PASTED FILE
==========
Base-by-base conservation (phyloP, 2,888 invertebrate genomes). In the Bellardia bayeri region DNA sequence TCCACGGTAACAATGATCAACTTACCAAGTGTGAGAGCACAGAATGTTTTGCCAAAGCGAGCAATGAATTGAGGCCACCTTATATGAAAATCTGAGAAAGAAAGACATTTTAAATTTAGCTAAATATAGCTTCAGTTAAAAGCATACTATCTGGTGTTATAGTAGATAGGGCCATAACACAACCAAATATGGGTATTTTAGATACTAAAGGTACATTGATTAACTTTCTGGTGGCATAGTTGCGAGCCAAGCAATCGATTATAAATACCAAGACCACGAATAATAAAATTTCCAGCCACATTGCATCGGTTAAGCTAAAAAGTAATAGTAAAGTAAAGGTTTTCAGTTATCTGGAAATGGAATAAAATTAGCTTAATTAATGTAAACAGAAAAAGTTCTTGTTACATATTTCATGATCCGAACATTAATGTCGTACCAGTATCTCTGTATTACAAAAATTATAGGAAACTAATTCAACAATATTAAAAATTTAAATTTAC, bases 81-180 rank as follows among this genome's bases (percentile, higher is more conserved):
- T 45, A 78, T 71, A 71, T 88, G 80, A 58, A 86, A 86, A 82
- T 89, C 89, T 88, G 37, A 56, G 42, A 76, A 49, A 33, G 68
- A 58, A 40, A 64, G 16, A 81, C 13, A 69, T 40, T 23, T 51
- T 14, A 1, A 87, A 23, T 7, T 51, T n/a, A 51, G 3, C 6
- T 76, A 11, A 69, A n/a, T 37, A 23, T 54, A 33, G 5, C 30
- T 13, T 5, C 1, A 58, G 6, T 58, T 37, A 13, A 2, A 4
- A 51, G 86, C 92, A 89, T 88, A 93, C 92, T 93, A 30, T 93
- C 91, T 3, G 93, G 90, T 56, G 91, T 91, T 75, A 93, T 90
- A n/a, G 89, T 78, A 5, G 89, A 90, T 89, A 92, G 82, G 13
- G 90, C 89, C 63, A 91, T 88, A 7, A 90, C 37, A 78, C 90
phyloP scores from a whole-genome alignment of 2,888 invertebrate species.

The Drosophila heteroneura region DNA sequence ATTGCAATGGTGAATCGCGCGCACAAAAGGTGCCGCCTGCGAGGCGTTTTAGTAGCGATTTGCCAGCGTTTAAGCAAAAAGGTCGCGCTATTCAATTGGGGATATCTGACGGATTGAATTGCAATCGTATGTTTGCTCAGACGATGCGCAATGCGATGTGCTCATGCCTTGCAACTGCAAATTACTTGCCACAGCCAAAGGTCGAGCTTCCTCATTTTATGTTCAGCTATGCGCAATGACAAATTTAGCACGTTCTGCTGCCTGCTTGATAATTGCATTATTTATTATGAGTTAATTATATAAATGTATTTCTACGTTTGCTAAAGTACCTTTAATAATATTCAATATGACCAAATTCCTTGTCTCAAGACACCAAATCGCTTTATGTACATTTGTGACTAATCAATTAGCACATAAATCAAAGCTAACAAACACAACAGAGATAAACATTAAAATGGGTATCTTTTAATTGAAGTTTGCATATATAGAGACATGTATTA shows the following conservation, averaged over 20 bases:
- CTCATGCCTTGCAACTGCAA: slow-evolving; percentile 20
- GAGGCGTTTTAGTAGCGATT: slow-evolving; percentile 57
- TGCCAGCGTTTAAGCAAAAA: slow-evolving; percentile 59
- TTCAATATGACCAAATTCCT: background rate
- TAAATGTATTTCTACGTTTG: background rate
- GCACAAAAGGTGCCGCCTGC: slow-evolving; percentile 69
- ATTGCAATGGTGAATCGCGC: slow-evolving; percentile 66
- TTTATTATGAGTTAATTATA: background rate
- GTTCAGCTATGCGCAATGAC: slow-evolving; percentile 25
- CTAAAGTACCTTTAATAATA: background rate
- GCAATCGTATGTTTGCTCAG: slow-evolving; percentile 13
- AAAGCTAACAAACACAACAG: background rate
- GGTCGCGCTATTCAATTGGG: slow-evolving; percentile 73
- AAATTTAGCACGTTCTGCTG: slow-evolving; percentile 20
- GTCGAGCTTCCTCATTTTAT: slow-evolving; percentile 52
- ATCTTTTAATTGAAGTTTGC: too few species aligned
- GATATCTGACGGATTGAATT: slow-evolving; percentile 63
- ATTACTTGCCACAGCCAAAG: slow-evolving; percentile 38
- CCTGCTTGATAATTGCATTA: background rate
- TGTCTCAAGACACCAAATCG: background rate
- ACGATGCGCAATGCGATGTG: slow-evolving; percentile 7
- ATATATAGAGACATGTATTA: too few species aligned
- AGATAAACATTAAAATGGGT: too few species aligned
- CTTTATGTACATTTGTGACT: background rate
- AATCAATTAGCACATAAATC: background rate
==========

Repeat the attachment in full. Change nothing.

Base-by-base conservation (phyloP, 2,888 invertebrate genomes). In the Bellardia bayeri region DNA sequence TCCACGGTAACAATGATCAACTTACCAAGTGTGAGAGCACAGAATGTTTTGCCAAAGCGAGCAATGAATTGAGGCCACCTTATATGAAAATCTGAGAAAGAAAGACATTTTAAATTTAGCTAAATATAGCTTCAGTTAAAAGCATACTATCTGGTGTTATAGTAGATAGGGCCATAACACAACCAAATATGGGTATTTTAGATACTAAAGGTACATTGATTAACTTTCTGGTGGCATAGTTGCGAGCCAAGCAATCGATTATAAATACCAAGACCACGAATAATAAAATTTCCAGCCACATTGCATCGGTTAAGCTAAAAAGTAATAGTAAAGTAAAGGTTTTCAGTTATCTGGAAATGGAATAAAATTAGCTTAATTAATGTAAACAGAAAAAGTTCTTGTTACATATTTCATGATCCGAACATTAATGTCGTACCAGTATCTCTGTATTACAAAAATTATAGGAAACTAATTCAACAATATTAAAAATTTAAATTTAC, bases 81-180 rank as follows among this genome's bases (percentile, higher is more conserved):
- T 45, A 78, T 71, A 71, T 88, G 80, A 58, A 86, A 86, A 82
- T 89, C 89, T 88, G 37, A 56, G 42, A 76, A 49, A 33, G 68
- A 58, A 40, A 64, G 16, A 81, C 13, A 69, T 40, T 23, T 51
- T 14, A 1, A 87, A 23, T 7, T 51, T n/a, A 51, G 3, C 6
- T 76, A 11, A 69, A n/a, T 37, A 23, T 54, A 33, G 5, C 30
- T 13, T 5, C 1, A 58, G 6, T 58, T 37, A 13, A 2, A 4
- A 51, G 86, C 92, A 89, T 88, A 93, C 92, T 93, A 30, T 93
- C 91, T 3, G 93, G 90, T 56, G 91, T 91, T 75, A 93, T 90
- A n/a, G 89, T 78, A 5, G 89, A 90, T 89, A 92, G 82, G 13
- G 90, C 89, C 63, A 91, T 88, A 7, A 90, C 37, A 78, C 90
phyloP scores from a whole-genome alignment of 2,888 invertebrate species.

The Drosophila heteroneura region DNA sequence ATTGCAATGGTGAATCGCGCGCACAAAAGGTGCCGCCTGCGAGGCGTTTTAGTAGCGATTTGCCAGCGTTTAAGCAAAAAGGTCGCGCTATTCAATTGGGGATATCTGACGGATTGAATTGCAATCGTATGTTTGCTCAGACGATGCGCAATGCGATGTGCTCATGCCTTGCAACTGCAAATTACTTGCCACAGCCAAAGGTCGAGCTTCCTCATTTTATGTTCAGCTATGCGCAATGACAAATTTAGCACGTTCTGCTGCCTGCTTGATAATTGCATTATTTATTATGAGTTAATTATATAAATGTATTTCTACGTTTGCTAAAGTACCTTTAATAATATTCAATATGACCAAATTCCTTGTCTCAAGACACCAAATCGCTTTATGTACATTTGTGACTAATCAATTAGCACATAAATCAAAGCTAACAAACACAACAGAGATAAACATTAAAATGGGTATCTTTTAATTGAAGTTTGCATATATAGAGACATGTATTA shows the following conservation, averaged over 20 bases:
- CTCATGCCTTGCAACTGCAA: slow-evolving; percentile 20
- GAGGCGTTTTAGTAGCGATT: slow-evolving; percentile 57
- TGCCAGCGTTTAAGCAAAAA: slow-evolving; percentile 59
- TTCAATATGACCAAATTCCT: background rate
- TAAATGTATTTCTACGTTTG: background rate
- GCACAAAAGGTGCCGCCTGC: slow-evolving; percentile 69
- ATTGCAATGGTGAATCGCGC: slow-evolving; percentile 66
- TTTATTATGAGTTAATTATA: background rate
- GTTCAGCTATGCGCAATGAC: slow-evolving; percentile 25
- CTAAAGTACCTTTAATAATA: background rate
- GCAATCGTATGTTTGCTCAG: slow-evolving; percentile 13
- AAAGCTAACAAACACAACAG: background rate
- GGTCGCGCTATTCAATTGGG: slow-evolving; percentile 73
- AAATTTAGCACGTTCTGCTG: slow-evolving; percentile 20
- GTCGAGCTTCCTCATTTTAT: slow-evolving; percentile 52
- ATCTTTTAATTGAAGTTTGC: too few species aligned
- GATATCTGACGGATTGAATT: slow-evolving; percentile 63
- ATTACTTGCCACAGCCAAAG: slow-evolving; percentile 38
- CCTGCTTGATAATTGCATTA: background rate
- TGTCTCAAGACACCAAATCG: background rate
- ACGATGCGCAATGCGATGTG: slow-evolving; percentile 7
- ATATATAGAGACATGTATTA: too few species aligned
- AGATAAACATTAAAATGGGT: too few species aligned
- CTTTATGTACATTTGTGACT: background rate
- AATCAATTAGCACATAAATC: background rate